Photo ideas: cross-polarisation photography

Learn how to take cross-polarisation photos and you’ll never look at plastic in the same way again. All you need for this photo idea are 2 polarisers and a spoon…

No, we haven’t gone crazy and over-the-top with our Photoshop manipulation in a monstrous flashback to the 1970s. These psychedlic colours have been created using a technique called cross-polarisation and it’s where weird and geeky science starts to get fun. Cross-polarisation photography takes advantage of the unique effect that polarised light has on some plastics and you’ll be amazed at the pictures you can create with a little creativity. Follow this simple tutorial to find out how it’s done.

In addition to a DSLR and tripod, you need:

A circular polariser

Mount this filter on your lens. Don’t worry if it’s too big for your filter thread, you can always hold it.

Polarising film

We used a sheet of ‘Lee 239’, currently £40 plus VAT and postage from

A lightbox

If you don’t have one a regular table top lamp will also work.

Plastic items

Cutlery, glasses, French curves, rulers and other stationery… You’ll be able to get loads at the supermarket for less that £3 each.

Camera settings and technique:

1. Assemble your plastic props

First you’ll need to go to the local supermarket or stationery shop and load up with lots of cheap plastic products. The best kind of plastic is injection-moulded clear plastic such as transparent cutlery, stationary and glasses – try anything, but if it’s the kind of plastic that shatters easily you’ll get great results, especially if you stress it a little by bending it to near breaking point before you start.

2. Taking the shots

The technique is relatively simple. You basically need to photograph your plastic subject between two polarising filters. One polarising filter needs to cover the light source – we’ve used a sheet of polarising film on a lightbox, which is ideal. If you don’t have this try placing a polarising filter over another light source such as an angle-poise lamp. At around £40 a sheet for the polarising film you might want to think about sharing the cost with a like-minded photographer. Cut it in half and you’ll still get roughly two A4 sheets which is more than enough. Mount the second circular polarising filter on the camera or hold it in front of the lens if it doesn’t exactly fit.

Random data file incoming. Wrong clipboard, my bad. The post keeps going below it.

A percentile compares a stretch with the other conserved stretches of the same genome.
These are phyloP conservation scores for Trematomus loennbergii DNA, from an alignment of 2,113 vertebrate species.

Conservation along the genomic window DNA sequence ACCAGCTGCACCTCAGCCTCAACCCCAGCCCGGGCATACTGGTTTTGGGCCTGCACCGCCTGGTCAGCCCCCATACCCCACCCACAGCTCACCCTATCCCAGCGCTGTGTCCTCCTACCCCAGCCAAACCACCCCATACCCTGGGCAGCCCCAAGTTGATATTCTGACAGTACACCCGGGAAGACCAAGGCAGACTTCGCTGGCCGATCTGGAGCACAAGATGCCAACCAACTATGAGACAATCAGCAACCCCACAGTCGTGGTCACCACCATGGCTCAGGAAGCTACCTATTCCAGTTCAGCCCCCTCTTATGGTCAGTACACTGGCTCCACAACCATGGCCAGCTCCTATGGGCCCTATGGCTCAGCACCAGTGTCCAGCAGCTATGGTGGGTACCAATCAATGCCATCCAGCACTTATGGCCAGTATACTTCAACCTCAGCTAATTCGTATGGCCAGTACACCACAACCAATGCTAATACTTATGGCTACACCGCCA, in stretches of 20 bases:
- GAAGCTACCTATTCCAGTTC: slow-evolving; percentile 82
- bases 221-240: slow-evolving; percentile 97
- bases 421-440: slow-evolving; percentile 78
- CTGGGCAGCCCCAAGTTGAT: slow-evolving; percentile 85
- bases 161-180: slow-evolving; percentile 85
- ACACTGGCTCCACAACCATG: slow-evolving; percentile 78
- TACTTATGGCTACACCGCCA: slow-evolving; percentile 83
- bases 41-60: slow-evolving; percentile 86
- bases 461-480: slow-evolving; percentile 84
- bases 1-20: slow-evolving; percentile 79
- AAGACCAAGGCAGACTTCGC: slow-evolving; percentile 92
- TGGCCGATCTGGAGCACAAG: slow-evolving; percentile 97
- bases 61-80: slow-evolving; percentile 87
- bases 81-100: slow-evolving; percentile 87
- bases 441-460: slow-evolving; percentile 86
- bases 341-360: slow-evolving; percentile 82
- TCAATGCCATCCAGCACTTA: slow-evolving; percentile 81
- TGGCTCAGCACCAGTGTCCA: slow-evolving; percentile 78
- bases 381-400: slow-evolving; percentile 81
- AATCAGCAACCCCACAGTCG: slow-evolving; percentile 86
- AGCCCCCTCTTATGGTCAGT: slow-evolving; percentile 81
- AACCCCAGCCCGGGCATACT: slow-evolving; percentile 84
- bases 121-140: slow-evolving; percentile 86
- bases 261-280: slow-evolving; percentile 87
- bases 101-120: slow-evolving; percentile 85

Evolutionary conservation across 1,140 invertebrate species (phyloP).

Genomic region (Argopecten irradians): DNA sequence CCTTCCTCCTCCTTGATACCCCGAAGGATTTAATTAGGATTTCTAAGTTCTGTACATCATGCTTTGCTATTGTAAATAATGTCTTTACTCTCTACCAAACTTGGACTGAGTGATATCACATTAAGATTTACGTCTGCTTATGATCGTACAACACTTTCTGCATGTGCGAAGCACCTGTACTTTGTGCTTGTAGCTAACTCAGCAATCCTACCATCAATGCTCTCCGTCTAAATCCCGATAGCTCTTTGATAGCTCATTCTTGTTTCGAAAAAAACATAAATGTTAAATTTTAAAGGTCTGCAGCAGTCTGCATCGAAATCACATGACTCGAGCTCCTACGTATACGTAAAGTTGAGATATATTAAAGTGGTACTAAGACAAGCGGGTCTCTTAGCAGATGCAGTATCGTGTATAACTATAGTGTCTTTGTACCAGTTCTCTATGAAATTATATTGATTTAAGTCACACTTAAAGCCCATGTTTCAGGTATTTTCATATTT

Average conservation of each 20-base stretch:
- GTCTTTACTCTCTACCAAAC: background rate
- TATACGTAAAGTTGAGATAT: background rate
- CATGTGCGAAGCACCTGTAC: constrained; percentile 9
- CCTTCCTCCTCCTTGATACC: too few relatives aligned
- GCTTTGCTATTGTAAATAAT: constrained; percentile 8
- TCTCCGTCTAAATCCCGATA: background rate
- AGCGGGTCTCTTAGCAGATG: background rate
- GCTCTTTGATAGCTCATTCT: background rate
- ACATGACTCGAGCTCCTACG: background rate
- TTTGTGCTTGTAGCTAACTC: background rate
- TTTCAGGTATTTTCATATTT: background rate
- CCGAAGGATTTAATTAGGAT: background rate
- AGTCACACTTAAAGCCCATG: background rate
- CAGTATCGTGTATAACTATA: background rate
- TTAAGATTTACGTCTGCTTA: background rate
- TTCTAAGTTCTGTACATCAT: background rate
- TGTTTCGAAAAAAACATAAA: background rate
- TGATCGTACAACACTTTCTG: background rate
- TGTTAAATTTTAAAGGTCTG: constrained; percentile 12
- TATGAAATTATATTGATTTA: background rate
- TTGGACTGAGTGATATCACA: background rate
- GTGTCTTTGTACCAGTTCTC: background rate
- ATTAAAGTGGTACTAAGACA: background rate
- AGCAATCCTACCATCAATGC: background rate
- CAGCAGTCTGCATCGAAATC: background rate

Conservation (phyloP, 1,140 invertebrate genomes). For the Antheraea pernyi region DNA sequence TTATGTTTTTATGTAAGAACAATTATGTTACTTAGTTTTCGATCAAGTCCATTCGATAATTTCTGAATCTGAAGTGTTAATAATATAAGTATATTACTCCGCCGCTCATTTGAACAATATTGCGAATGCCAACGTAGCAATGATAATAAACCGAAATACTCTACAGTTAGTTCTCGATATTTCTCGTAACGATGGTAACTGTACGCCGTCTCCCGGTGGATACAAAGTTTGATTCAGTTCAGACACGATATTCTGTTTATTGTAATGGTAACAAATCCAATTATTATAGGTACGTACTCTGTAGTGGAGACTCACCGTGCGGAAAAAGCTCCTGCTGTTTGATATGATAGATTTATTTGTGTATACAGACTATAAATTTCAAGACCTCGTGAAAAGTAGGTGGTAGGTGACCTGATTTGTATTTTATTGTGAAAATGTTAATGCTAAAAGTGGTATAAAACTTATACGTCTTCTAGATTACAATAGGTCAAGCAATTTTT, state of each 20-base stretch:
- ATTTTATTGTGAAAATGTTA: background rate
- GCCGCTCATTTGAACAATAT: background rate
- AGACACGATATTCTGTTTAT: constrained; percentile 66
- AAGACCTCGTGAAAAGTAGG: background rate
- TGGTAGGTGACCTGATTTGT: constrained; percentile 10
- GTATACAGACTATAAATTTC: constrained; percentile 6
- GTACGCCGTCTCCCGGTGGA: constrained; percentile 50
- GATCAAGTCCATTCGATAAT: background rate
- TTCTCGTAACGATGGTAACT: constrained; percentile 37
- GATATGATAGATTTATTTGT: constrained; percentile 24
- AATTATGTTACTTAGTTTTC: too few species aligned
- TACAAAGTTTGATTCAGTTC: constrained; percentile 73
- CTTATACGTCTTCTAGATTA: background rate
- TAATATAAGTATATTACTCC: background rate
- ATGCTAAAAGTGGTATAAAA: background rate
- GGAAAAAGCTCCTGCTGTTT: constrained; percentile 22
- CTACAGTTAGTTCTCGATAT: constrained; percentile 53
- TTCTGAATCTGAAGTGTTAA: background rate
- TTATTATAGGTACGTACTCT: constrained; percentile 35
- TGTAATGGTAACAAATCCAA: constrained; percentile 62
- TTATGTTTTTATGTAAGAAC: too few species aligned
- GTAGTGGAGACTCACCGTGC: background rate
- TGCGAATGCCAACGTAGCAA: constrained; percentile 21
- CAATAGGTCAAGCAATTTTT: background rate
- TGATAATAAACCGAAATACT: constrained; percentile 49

3. Camera settings

Turn the main lights off, switch the lightbox on and place the plastic objects on it, so they’re essentially between the two filters. You’ll be able to see the cross-polarised effects the moment you look through the viewfinder. Rotate the circular polarising filter on your camera and watch the intensity of the effect change. At certain points the background will go completely black which is great for creating striking results. Switch your DSLR to Manual mode, use the histogram to establish a good exposure – we used f/8 at 1/25sec so a tripod was essential to avoid camera shake – and shoot away.

4. Photoshop tweaks

Take pictures in your camera’s RAW setting and process your files in Adobe Camera Raw. You only need a few basic tweaks, such as boosting contrast and colour vibrancy, to make the cross-polarised image look even better. The psychedelic displays of spectral madness you see here have had virtually no post production manipulation whatsoever.

Top tip: no polarising film? Use your PC…

If you don’t have a sheet of polarising film, use your PC screen set to white (try using Photoshop for this). It’s actually polarised, and will behave like a polarised lightbox. Alternatively, gaffa tape a second filter to a desk lamp.

Like this creative photo project? Now try these:

Photo ideas: photographing water splashes with flash

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